Natalie realizes she has some growing up to do. Scared and confused, she reaches out to her biological father, and they start corresponding.

Her younger sister, Sarah, senses their parents’ marital difficulties. At Thanksgiving, when she has an opportunity to see Santa Claus, she asks him to bring them together again. Can the jolly old elf grant her request?

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Talk to TELL-IT-TO-THE-WORLD Marketing Podcast Interview #Events

Image contains: Abbie, smiling.

Last month, Patty Fletcher interviewed me on the Talk to TELL-IT-TO-THE-WORLD ACB Community Call. I’m pleased to announce that this interview is now available for your listening pleasure, if you didn’t get a chance to attend the live virtual event. Below, you’ll find show notes plus listening information. This is available from a variety of podcast services and you can play it on your Amazon smart speaker. Enjoy!

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In this episode, author Abbie Johnson Taylor joins me live in the ACB Community Call Chat to discuss her books, blogging, and more.

We begin with an interview conducted by host Patty Fletcher and continue with Abbie taking questions from the audience.

 

Abbie Johnson Taylor is the author of two novels, two poetry collections, and a memoir and is working on a third novel. Her work has appeared in The Writer’s Grapevine, Magnets and Ladders, The Weekly Avocet, and other publications. She’s visually impaired and lives in Sheridan, Wyoming, where she cared for her totally blind, partially paralyzed late husband, worked as a registered music therapist with nursing home residents, and helped other blind and visually impaired individuals. When not writing, she participates in a water exercise class, sings in a women’s group, and enjoys walking, reading, and listening to podcasts.

 

Listen to the podcast via Amazon Music, Audible Podcast, Google Podcast, or ask Alexa to play the Talk to Tell-It-To-The-World Marketing podcast and she will play the latest episode for you. If this show is not first in that cue, please say, “Alexa, play episode 8 of the Talk to Tell-It-To-The-World Marketing Podcast.”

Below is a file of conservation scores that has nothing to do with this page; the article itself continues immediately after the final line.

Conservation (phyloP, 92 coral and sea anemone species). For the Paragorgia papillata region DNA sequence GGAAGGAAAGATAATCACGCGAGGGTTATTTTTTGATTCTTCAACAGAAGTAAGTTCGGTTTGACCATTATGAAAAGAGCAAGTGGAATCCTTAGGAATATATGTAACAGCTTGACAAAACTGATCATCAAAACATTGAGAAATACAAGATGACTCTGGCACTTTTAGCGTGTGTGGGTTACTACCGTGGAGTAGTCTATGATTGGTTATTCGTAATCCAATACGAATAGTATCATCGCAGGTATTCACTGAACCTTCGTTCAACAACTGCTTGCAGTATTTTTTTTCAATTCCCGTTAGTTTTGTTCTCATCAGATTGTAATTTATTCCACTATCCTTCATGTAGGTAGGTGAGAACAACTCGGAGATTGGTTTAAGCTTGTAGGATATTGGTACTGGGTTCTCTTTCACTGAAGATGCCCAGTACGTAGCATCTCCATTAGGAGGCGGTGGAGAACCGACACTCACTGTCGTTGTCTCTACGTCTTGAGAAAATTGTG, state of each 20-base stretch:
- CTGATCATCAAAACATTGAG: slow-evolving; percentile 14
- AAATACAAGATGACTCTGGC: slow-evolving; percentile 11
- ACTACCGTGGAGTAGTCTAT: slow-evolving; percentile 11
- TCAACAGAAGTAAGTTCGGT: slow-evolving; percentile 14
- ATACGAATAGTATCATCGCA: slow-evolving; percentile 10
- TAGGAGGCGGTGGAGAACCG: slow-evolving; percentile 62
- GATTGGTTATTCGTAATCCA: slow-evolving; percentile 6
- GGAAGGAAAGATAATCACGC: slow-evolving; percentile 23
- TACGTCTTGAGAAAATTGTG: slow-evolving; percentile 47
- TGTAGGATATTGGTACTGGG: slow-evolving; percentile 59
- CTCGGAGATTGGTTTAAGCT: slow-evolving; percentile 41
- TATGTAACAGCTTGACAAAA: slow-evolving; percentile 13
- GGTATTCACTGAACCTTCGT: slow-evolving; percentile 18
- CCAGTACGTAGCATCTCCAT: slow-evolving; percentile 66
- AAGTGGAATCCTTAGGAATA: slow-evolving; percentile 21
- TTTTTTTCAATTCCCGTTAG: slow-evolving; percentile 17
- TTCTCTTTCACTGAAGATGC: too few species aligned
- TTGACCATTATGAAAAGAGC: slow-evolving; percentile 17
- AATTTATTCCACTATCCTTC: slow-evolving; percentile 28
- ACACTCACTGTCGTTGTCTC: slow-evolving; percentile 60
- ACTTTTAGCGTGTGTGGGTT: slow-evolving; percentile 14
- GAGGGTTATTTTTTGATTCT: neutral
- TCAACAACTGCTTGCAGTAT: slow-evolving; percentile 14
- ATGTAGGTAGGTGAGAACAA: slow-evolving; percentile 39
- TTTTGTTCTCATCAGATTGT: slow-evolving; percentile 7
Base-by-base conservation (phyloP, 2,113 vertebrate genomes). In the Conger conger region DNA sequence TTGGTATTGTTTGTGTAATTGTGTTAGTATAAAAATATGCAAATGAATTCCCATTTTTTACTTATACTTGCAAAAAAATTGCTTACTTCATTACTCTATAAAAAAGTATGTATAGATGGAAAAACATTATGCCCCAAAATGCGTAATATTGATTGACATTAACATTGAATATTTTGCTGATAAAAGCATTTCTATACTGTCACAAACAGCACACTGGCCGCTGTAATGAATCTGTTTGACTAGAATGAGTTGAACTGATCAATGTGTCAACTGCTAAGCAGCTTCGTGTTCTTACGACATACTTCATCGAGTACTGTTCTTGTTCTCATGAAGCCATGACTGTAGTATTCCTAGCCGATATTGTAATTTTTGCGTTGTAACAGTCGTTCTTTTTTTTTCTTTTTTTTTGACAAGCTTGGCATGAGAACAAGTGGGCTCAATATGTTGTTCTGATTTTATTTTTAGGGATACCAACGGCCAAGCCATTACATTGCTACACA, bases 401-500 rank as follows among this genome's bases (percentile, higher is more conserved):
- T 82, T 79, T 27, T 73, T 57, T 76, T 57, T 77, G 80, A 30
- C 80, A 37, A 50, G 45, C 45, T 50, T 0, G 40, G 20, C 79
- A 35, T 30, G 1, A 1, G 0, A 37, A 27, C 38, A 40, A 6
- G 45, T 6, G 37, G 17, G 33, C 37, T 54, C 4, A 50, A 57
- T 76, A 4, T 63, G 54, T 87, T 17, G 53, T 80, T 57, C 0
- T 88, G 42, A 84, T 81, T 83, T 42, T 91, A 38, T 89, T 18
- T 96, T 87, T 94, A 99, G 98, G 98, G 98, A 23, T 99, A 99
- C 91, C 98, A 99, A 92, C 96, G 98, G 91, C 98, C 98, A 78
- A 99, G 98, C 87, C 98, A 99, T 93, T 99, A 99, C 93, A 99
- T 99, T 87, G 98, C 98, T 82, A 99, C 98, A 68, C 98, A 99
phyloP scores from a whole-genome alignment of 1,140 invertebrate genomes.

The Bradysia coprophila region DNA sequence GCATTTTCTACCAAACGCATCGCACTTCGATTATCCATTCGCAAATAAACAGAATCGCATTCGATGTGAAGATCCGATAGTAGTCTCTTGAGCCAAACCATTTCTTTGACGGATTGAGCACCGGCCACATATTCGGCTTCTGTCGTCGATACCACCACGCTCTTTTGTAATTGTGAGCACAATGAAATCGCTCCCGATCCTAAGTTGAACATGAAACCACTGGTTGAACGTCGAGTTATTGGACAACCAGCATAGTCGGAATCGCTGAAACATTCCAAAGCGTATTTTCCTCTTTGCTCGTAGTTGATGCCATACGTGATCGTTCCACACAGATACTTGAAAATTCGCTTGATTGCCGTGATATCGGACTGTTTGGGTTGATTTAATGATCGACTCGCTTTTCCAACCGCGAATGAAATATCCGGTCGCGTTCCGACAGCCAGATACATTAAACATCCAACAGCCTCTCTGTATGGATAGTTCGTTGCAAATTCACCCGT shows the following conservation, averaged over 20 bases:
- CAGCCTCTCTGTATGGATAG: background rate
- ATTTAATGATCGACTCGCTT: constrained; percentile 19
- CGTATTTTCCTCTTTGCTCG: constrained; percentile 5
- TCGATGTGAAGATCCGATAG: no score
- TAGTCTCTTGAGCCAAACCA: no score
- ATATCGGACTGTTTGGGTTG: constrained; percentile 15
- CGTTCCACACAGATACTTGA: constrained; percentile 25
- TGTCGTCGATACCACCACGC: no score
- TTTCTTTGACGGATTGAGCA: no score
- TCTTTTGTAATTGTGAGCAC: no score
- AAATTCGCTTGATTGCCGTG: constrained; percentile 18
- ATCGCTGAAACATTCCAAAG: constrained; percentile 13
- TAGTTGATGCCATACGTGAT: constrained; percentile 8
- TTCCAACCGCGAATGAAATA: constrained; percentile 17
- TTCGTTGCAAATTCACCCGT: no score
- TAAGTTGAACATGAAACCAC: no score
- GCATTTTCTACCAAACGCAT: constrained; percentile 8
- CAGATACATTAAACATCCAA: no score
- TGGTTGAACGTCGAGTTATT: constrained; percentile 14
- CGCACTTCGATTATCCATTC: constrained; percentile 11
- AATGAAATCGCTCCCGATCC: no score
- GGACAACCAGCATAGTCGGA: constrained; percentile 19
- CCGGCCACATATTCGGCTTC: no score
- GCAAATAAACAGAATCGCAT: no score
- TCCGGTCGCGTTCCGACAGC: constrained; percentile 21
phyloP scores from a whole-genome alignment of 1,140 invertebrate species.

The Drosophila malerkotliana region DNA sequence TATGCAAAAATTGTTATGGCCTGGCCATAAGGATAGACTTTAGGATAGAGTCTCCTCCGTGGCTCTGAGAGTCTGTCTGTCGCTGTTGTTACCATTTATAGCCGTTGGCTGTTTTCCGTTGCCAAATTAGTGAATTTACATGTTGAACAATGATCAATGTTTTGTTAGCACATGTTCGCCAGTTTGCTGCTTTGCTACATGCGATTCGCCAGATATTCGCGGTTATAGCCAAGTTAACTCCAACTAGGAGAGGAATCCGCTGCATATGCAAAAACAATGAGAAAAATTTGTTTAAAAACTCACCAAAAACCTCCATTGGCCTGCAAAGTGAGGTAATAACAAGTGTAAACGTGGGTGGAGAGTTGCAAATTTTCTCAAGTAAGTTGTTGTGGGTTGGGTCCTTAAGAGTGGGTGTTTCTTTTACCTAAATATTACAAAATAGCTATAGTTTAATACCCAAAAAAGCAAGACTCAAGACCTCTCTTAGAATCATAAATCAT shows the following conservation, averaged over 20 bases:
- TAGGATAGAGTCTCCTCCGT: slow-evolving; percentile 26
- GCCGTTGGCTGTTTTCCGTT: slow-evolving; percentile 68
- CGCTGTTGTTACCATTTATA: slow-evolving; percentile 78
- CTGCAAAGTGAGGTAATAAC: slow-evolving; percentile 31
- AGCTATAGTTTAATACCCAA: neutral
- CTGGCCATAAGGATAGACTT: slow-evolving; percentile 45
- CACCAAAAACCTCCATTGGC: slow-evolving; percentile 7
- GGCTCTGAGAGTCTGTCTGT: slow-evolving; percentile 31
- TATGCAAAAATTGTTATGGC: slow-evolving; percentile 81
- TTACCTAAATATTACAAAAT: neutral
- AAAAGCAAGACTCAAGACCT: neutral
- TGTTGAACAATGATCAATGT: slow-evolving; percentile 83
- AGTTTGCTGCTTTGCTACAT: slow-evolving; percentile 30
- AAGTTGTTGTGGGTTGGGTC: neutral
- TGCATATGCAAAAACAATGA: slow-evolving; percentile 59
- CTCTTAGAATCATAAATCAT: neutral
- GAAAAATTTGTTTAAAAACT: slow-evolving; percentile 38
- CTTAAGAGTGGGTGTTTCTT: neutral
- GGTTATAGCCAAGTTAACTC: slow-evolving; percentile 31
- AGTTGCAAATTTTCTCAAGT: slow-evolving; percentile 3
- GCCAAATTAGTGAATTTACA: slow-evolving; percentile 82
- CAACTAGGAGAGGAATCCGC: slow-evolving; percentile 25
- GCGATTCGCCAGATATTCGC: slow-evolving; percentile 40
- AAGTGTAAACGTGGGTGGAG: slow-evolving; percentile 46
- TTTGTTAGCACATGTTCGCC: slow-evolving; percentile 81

You may also listen at the following links.

 

https://www.buzzsprout.com/1285364/8435699

Want to place the show player directly onto your website?

Embed this one episode on your website
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By the way, for those of you who use the National Library Service for the Blind and Print Disabled, The Red Dress is available for download from their site here. No matter how you read it, please be sure to review it wherever you can. That goes for all my books. Thank you for stopping by. Stay safe, happy, and healthy.

 

New! The Red Dress

Copyright July 2019 by DLD Books

Image contains: young, dark-haired woman in red dress holding flowers

When Eve went to her high school senior prom, she wore a red dress that her mother had made for her. That night, after dancing with the boy of her dreams, she caught him in the act with her best friend. Months later, Eve, a freshman in college, is bullied into giving the dress to her roommate. After her mother finds out, their relationship is never the same again.

Twenty-five years later, Eve, a bestselling author, is happily married with three children. Although her mother suffers from dementia, she still remembers, and Eve still harbors the guilt for giving the dress away. When she receives a Facebook friend request from her old college roommate and an invitation to her twenty-five-year high school class reunion, then meets her former best friend by chance, she must confront the past in order to face the future.